Wednesday, September 17, 2014
A tale of two extremes--- heat treating woes.
Heat treating issues. Here are a couple of fails (Well, one fail, one partial), that may provide some insight into making a laminated blade tool..... And offer another opportunity for me to abuse some edges!
These blades were: normalized, clay slip coated, water quenched, then tempered at 325°F.
My forge black skin (kuro-kawa?) is looking better, at least.
A slender, curved marking knife.
I made this knife with a rather pronounced curve, to more easily rest in the hand.
The short, steep (around 45°) beveled edge rides nicely along any guide that you happen to use.
I favor wooden try-squares that won't harm bladed tools...... And you can make them whatever size that you need. The only issue is that you need to use a marking knife that won't cut into the blade of the gauge, ergo...
After the water quench the blade warped just a bit, towards the iron side of the blade. The bend at the right is intentional, the very slight gap underneath the tip, to the left, is not.
The warp is about 1/16", but is not something that I want.
This blade was dead flat, prior to quenching. Other, more learned folks can better explain how this works, but essentially, the hardened steel is locked into a crystalline structure that is larger than it is in its soft, annealed state. That means that laminated blades tend to warp away from the steel side, towards the soft iron side.
This blade was easily corrected by carefully hammering it flat, using a good sized hammer, and a stump as an anvil. I say "carefully", but I didn't use THAT much care, really. Just tried not to hit the edges, and checked it continually against a flat reference surface. The hard steel/soft iron combo can be remarkably durable. It didn't make for interesting photos, however.
This blade sharpened up nicely, and proved very hard. It easily resists my hardest file.
The lamination line is instructive. Notice the diffuse border?
I spent too much time working this blade, and it got too hot at least once. Not sparking hot, but definitely a bright orange, welding heat. The fuzzy edge is (I believe) due to carbon migration from the steel, into the iron. While still VERY hard, I would NOT buy a blade that looks like this. I have chisels that have indistinct lamination lines, and they are decidedly softer than my best ones.
Now for the fun one. In a prior post, I mentioned a kuri-kogatana blade that I broke into pieces because it had a failed forge weld. I made this blade in a paired state, meaning that I forged it double length, then cut the blank down the middle, forming two blades. This is the other half, and I thought that it might be salvageable.
Wrong. The blade warped significantly, nearly 1/8".
The fact that it warped 1/8" isn't overly concerning. The WAY that it warped is. This didn't photograph well, but almost the entirity of the warpage is in the last 1" of the blade.
If you zoom in, it's at the point furthest from the camera. My apologies.
After polishing, the cause is revealed.
Not only is the weld of poor quality, the steel also got WAY too thin in one spot. This thin area corresponds to the origin of the bend. It is a toss-up as to which is more deleterious, the poor weld or the too thin steel.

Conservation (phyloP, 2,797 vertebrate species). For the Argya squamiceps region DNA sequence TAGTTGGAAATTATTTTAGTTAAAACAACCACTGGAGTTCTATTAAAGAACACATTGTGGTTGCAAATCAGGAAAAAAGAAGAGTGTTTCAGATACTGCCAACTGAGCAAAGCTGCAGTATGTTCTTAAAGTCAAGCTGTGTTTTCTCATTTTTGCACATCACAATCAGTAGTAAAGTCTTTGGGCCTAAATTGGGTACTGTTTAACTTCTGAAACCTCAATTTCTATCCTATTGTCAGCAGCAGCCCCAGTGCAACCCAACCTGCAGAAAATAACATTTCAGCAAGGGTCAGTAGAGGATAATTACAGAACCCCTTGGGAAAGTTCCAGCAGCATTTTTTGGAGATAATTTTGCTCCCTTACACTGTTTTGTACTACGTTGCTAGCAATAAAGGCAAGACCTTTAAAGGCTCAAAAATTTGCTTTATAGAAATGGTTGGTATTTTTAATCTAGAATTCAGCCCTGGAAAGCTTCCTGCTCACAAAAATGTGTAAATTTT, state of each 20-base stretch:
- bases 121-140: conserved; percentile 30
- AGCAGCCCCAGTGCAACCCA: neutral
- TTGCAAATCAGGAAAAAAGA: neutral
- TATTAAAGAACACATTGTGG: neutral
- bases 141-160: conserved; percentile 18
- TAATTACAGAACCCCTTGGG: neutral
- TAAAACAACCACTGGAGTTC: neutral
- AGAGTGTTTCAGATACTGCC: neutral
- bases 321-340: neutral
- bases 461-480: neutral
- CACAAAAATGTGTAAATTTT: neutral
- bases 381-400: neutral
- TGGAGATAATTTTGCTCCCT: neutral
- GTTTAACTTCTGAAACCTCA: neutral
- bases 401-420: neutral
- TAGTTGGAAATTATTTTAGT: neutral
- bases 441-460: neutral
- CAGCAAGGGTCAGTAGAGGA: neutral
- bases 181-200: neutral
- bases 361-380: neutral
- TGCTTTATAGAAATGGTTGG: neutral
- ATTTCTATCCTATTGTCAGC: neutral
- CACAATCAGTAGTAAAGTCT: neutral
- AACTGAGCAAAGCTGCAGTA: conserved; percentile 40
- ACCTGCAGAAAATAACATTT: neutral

The steel/iron line shows poor definition (I want some of that good, dark, soft iron that they use in Japan!), so I etched the blade with phosphoric acid, to check for carbon migration.
Most of the blades lamination looks fine, with little evidence of carbon migration. It's still a junker, though, so I get to bash it up!
I set the blade, edge up, on the anvil, then smacked it with some mild steel rods that were lying around. I started out with the small stuff, then graduated to the bigger size, hoping for a dramatic failure.
Surprisingly little damage, considering how many (+100), and how hard I was smacking the edge. Look at the notches, hammered into the iron!
I struck the edge over the entire length, but you can see that the damage was most severe in 3 areas. The heel and the tip showed the most damage, but there was significant damage to the area of the bad weld, too.
The steel actually folded over at the heel and toe, indicative of a blade that wasn't fully at its transformation point temperature, before quench. The blade was hot at the center, but too cool at the ends. The edge failure at the weld is due to the steel not having the full support that is provided by the iron.
I want to check the edge deflection, so I pushed the edge (just the steel portion) against the anvil. I was expecting a chip, a crack, something, but got nothing dramatic. The knife easily shaves steel from the corner of my anvil (Fun, but probably shouldn't be a regular test criterion, haha!).
Although the knife is hard enough to shave steel from the anvil, it is not as hard as I was trying to achieve.
Both blades were subjected to the same file treatment. The marking knife was sufficiently hard, showing only a few trace scratches, but the kuri-kogatana tested far too soft. The hard file easily scratched the steel edge, scarcely harder than the Stanley chisels that I used to use.
Blade hardness shouldn't be the sole defining criteria of a good blade. Durability and ease of sharpening are important too. I want all three!
I was surprised that the two blades turned out so dramatically different in hardness. I performed the quench only minutes apart, so you would assume that my ability to gauge color/temperature would have been more consistent. It's not like I did these hours or days apart. I want to heat the tool to juuuuuust above the non-magnetic, to minimize the grain size in the steel. I used a magnet to verify the Curie point, but I obviously wasn't quick enough into the quench bucket.
I also learned that my anvil isn't that hard.